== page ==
Osteoclasts (OCs) are the only cells capable of bone resorption, a process required for both normal bone homeostasis and pathological bone loss. In the context of tumor metastasis to bone, recruited OCs not only resorb bone, causing pain and fractures, but also change the microenvironment to encourage tumor growth. The resorptive activity of OCs releases bone-stored factors that fuel tumor cells;in turn, tumor cells secrete factors that increase the number and activity of OCs, creating a positive feedback loop for tumor-mediated osteolysis. Understanding the mechanisms of OC activation and how they change the microenvironment to one more favorable for tumor growth is critical for developing treatments for bone metastasis. The NF-?B family of transcription factors is critical for OC differentiation and cell survival. In the first funding period, we determined that the classical NF-?B pathway, mediated by the p65/RelA subunit, is important for OC precursor survival, but not differentiation. In contrast, we found that the alternative NF-?B pathway, mediated by NIK and RelB, controls OC differentiation. Furthermore, absence of either NIK or RelB reduces pathological bone loss in vivo in the context of tumor-mediated osteolysis. Expression of NFATc1 and c-fos, key transcription factors for OC differentiation, is diminished in the absence of RelB, as is the expression of several NFATc1 target genes, suggesting that RelB may modulate osteoclastogenesis via NFATc1 and c- fos. Recently, cIAP and TRAF3 have been implicated as critical negative regulators of NIK, and thus RelB. Drugs blocking cIAPs and disruption of NIK/TRAF3 interaction both result in constitutive activation of the alternative NF-?B pathway. Our central hypothesis is that activation of the alternative NF-?B pathway, via NIK and RelB, controls induction of NFATc1 and c-fos, to enhance osteoclastogenesis and promote a bone microenvironment conducive to osteoporosis and bone metastasis. This proposal explores the effects of constitutive activation of this NIK pathway in the context of bone metastasis, using genetic and pharmacologic approaches, and will address the transcriptional mechanism by which NIK and its downstream effector RelB control osteoclastogenesis. Thus, our specific aims are as follows:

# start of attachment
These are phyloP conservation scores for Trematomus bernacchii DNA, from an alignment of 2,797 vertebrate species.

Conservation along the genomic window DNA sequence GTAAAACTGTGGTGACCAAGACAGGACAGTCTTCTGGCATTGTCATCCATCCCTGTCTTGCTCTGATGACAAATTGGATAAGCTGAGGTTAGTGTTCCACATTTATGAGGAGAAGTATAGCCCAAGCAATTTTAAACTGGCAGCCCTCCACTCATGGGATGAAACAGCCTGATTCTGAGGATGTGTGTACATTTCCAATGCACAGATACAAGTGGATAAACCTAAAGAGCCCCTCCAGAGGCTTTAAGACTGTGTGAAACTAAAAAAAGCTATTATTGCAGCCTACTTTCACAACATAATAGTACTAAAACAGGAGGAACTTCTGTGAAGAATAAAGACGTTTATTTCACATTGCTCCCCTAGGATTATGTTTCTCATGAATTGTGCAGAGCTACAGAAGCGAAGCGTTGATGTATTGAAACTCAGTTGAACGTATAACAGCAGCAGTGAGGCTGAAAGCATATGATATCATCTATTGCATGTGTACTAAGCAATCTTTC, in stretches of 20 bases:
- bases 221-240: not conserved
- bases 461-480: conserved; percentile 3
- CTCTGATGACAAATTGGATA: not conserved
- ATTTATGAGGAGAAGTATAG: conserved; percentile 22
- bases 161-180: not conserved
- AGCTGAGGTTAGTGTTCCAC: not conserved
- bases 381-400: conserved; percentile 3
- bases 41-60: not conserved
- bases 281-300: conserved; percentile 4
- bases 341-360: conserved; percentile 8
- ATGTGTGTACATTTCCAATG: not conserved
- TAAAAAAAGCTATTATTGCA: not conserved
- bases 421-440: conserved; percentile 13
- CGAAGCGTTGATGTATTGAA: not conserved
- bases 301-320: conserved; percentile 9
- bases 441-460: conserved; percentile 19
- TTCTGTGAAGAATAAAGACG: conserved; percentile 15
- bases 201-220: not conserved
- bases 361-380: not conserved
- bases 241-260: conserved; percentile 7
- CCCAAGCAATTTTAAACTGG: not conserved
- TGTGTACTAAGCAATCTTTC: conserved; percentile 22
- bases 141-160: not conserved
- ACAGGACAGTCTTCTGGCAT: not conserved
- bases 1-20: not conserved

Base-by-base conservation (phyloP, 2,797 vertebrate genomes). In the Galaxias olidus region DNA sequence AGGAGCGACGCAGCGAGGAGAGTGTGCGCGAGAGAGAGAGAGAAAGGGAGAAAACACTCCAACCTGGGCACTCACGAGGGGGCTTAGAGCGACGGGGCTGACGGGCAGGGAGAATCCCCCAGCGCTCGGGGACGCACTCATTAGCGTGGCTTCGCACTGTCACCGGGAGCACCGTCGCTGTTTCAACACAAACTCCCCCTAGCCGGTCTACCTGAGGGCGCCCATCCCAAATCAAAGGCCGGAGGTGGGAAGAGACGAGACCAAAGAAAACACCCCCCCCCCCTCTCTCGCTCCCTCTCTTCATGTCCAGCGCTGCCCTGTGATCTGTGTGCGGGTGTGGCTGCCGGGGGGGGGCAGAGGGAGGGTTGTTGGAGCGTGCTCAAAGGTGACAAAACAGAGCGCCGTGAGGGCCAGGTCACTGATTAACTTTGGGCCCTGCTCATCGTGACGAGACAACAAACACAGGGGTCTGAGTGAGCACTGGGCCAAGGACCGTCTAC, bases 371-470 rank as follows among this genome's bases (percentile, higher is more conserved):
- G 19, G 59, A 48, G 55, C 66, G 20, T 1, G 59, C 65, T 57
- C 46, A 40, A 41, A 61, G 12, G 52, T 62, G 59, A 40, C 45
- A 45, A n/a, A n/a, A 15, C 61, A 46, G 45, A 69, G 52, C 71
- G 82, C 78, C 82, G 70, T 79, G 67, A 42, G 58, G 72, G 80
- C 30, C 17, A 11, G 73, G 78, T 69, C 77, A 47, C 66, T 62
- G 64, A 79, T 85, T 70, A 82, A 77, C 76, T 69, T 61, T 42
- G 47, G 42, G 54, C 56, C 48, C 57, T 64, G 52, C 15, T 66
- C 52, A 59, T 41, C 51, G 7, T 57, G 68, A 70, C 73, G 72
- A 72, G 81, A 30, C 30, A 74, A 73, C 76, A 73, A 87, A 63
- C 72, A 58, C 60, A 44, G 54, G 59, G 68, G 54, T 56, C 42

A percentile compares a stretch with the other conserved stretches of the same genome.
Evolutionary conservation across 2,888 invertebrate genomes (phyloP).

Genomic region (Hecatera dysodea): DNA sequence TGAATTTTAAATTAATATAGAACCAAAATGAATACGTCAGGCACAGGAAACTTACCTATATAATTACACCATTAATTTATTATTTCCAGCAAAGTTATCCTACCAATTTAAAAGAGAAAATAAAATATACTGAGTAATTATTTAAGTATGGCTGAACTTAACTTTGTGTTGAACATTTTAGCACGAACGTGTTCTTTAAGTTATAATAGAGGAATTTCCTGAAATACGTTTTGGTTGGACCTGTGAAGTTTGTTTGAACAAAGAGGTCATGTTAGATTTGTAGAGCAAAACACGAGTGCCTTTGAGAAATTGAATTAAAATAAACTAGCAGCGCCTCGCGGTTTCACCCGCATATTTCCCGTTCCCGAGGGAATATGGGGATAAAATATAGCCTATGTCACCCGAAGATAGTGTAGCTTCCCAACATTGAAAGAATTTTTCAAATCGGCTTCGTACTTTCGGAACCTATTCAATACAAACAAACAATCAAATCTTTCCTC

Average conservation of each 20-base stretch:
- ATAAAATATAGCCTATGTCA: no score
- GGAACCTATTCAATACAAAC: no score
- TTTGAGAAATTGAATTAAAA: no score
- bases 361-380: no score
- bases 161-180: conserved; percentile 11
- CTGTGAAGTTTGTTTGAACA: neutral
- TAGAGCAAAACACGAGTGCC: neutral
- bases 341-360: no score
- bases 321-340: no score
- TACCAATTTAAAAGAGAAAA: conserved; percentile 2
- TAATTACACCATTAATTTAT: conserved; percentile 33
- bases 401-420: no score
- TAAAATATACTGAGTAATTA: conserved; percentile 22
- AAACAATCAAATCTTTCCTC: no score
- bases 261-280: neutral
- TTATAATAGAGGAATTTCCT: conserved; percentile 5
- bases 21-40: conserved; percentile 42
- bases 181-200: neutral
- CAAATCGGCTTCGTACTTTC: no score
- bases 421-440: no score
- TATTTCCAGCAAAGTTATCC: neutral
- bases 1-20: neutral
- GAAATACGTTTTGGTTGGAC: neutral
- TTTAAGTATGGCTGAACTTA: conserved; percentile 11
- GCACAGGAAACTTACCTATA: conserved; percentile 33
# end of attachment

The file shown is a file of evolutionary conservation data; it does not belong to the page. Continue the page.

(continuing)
Aim 1 : Determine the effect of pharmacologic NIK activation by cIAP antagonist treatment on the bone microenvironment at baseline and in the context of bone metastasis.
Aim 2 : Determine the mechanism by which constitutive genetic activation of NIK, in osteoclasts, affects basal bone homeostasis and tumor- mediated osteolysis.
Aim 3 : Determine the role of NIK and RelB in the transcriptional control of NFATc1 and c-fos during OC differentiation. Overall, this proposal builds on the findings in the original R01 that RelB, the NF-?B subunit downstream of NIK, is critical for OC differentiation, and extends the studies to understand the transcriptional mechanism for this effect, providing a stronger knowledge base for therapeutic inhibition of the NIK/RelB pathway to prevent bone loss. Because a newly developed class of drugs being developed as anti-cancer agents - the cIAP antagonists -- activates the NIK/RelB pathway, we will also probe the effects of activation of this pathway on bone, focusing on models of bone metastasis. These studies will be critical for understanding and preventing potential adverse effects of these NIK-activating drugs on bone integrity and the incidence/severity of bone metastasis.

Public Health Relevance

Osteoclasts are the cells responsible for removing bone, and their action is necessary for the maintenance of healthy bones. However, they also can cause unhealthy amounts of bone loss is many diseases, including osteoporosis and cancer metastasis to bone. We will study a specific pathway important for the regulation of the osteoclast in normal mice and those with tumors growing in bone.

National Institute of Health (NIH)
National Institute of Arthritis and Musculoskeletal and Skin Diseases (NIAMS)
Research Project (R01)
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Skeletal Biology Development and Disease Study Section (SBDD)
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Sharrock, William J
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Washington University
Internal Medicine/Medicine
Schools of Medicine
Saint Louis
United States
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